The tradition of the ketubah (a Jewish marriage contract) dates back 2000 years, making it one of the earliest documents granting women legal and financial rights. This example records the matrimony of a Jewish couple in 18th-century Ancona, which was known for its splendid ketubot.
What is a ketubah?
A ketubah (in Hebrew, the plural is ketubot) is simply a marriage contract, though it is not a part of the actual Jewish wedding ceremony. It states financial arrangements, and each partner's rights and responsibilities. Ketubahs are often lavishly decorated, perhaps reflecting the styles and aesthetics of the time and place, and may be proudly displayed in a couple's home.
A thriving port on the Adriatic, the papal city of Ancona was the site of a prosperous and cultured Jewish community. Welcomed in the 15th century, they had to weather local oppression in the 16th when 24 of them were burned at the stake. The community was confined to a ghetto and suffered persecution as late as the 1770s.
Perhaps as a desire to reinforce their identity in the face of these challenges, Ancona became one of the major centres of Ketubah decoration in Italy. So luxurious were some ketubahs that the Jewish community authorities had to set a maximum permitted price. One of their distinctive marks was the pointed upper border, known as an 'ogee arch'. Another typical feature, with many variations, was a wider external frame with roundels incorporating the signs of the zodiac and narrative Biblical scenes.
Couples looking to buy ketubahs today can still buy examples decorated in the style of 18th-century Ancona, similar to the one illustrated here.
What does this ketubah say?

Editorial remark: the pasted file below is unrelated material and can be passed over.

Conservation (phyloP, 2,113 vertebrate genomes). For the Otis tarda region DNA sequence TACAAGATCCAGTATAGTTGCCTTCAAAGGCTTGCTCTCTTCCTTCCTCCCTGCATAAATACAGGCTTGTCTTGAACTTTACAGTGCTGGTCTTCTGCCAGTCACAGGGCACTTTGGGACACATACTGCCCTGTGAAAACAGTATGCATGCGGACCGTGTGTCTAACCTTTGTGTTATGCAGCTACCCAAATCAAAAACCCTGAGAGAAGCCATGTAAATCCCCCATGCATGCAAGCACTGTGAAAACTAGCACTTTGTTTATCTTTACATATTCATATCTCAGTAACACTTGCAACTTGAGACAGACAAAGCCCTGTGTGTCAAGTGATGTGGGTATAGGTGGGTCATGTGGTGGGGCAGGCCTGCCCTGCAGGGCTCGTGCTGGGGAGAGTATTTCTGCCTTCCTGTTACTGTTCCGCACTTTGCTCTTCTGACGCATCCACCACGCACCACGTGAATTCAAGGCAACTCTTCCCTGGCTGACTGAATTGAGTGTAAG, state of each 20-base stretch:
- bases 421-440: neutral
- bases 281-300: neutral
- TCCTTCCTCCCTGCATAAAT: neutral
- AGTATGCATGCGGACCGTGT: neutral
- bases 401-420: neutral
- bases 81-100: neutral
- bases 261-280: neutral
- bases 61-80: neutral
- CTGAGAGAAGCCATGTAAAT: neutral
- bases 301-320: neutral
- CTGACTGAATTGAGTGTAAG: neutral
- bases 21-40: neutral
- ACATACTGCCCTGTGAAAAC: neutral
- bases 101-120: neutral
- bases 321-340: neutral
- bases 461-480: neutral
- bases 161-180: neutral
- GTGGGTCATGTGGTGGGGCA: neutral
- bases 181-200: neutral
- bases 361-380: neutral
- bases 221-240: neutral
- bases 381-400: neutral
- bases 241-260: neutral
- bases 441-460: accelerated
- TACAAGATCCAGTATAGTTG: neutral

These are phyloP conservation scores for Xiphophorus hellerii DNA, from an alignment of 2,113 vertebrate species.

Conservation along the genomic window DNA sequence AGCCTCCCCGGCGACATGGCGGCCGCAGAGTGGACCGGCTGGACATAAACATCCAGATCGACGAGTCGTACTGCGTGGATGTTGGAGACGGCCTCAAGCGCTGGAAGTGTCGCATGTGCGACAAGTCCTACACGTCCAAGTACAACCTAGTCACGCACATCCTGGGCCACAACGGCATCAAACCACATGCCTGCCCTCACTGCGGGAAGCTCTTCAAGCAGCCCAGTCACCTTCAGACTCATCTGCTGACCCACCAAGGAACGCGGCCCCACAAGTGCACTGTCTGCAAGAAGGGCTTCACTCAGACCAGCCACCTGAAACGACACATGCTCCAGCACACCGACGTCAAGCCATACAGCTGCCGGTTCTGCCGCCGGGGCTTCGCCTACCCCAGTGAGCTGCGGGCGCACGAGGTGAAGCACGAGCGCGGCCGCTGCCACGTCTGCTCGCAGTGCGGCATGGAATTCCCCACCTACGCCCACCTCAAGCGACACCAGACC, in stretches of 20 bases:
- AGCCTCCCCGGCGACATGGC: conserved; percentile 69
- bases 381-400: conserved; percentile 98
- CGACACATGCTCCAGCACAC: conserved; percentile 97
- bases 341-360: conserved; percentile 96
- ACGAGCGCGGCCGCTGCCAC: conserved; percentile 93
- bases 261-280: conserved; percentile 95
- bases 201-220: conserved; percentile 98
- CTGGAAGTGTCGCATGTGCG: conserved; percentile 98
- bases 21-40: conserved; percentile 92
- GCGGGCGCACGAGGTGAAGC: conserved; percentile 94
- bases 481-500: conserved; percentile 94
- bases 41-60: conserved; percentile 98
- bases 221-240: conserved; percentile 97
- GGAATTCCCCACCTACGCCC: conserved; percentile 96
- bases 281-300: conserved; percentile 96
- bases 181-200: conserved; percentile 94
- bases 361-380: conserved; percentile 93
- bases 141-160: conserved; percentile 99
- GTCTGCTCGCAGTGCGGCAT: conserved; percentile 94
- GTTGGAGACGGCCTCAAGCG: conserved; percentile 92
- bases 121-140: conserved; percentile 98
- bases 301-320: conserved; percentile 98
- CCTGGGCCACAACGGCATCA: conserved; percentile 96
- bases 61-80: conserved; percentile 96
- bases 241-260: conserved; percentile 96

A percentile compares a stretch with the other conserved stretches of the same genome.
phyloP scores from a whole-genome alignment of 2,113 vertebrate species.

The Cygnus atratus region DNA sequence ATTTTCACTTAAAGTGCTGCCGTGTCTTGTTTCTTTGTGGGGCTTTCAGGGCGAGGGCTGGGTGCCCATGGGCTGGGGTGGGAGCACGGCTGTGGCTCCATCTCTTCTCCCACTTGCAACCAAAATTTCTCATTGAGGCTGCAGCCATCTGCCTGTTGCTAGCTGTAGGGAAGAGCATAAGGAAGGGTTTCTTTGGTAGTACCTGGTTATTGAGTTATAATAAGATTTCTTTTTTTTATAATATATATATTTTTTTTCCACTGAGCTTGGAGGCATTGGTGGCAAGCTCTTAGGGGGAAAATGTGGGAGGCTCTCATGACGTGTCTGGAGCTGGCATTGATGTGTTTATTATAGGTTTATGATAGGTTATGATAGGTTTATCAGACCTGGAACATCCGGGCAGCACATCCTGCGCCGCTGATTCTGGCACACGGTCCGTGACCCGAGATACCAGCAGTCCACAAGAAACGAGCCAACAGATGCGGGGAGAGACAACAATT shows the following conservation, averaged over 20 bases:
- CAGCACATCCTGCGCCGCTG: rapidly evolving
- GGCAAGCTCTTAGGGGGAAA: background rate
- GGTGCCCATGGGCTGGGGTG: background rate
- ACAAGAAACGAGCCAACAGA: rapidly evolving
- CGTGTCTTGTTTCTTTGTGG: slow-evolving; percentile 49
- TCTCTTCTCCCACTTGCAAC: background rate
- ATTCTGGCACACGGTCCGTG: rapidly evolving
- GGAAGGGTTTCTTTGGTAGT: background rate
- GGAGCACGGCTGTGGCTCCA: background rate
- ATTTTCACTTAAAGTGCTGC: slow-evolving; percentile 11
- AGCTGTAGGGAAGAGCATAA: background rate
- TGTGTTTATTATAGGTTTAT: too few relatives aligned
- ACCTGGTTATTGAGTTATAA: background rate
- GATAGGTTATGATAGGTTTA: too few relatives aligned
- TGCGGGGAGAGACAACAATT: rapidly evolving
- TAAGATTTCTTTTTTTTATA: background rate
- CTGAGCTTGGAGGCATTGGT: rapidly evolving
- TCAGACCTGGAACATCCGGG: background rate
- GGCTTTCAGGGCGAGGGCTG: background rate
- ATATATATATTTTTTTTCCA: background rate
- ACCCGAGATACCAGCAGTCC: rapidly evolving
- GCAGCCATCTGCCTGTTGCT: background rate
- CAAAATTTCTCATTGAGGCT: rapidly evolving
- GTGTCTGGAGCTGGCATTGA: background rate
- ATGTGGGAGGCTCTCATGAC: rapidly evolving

This ketubah records the marriage of Moses Michael ben Judah from Ascoli and Esther, daughter of Joshua Sabbetai, in Ancona. This contract includes a depiction of Jerusalem in the lower vignette with the following legend: “If I forget thee, O Jerusalem, let my right hand forget her cunning” (Psalms 137: 5), which is often recited at Jewish ceremonies. The text also memorably occurs in William Walton's 1931 choral piece Belshazzar's Feast.
Hebrew scriptural verses from Proverbs 12:4 and Psalms 128:3 alluding to the wife's attributes and her fertility appear in the upper perimeter inside the crown and in the heart-shaped cartouche placed beneath it.
What happens at a Jewish wedding?
In the Jewish tradition the wedding ceremony is usually held in a synagogue, although this is not obligatory. The bride and groom are traditionally married under a hupah (bridal canopy), something originally mentioned in the Hebrew Bible (Joel 2: 16; Psalms 19: 6).
The hupah symbolises the new home that the bride and groom will build together, and is usually made of cloth and held up by four poles. During the ceremony, the rabbi conducting the marriage service, the couple and their closest relatives stand under the canopy. The structure is open on all sides, as was patriarch Abraham's tent, a clear allusion to the hospitality of a Jewish home.
The groom gives the bride a ring and breaks a glass underfoot, said to be a reminder of the destruction of the Jerusalem Temple. The terms of the dowry are set down in the ketubah.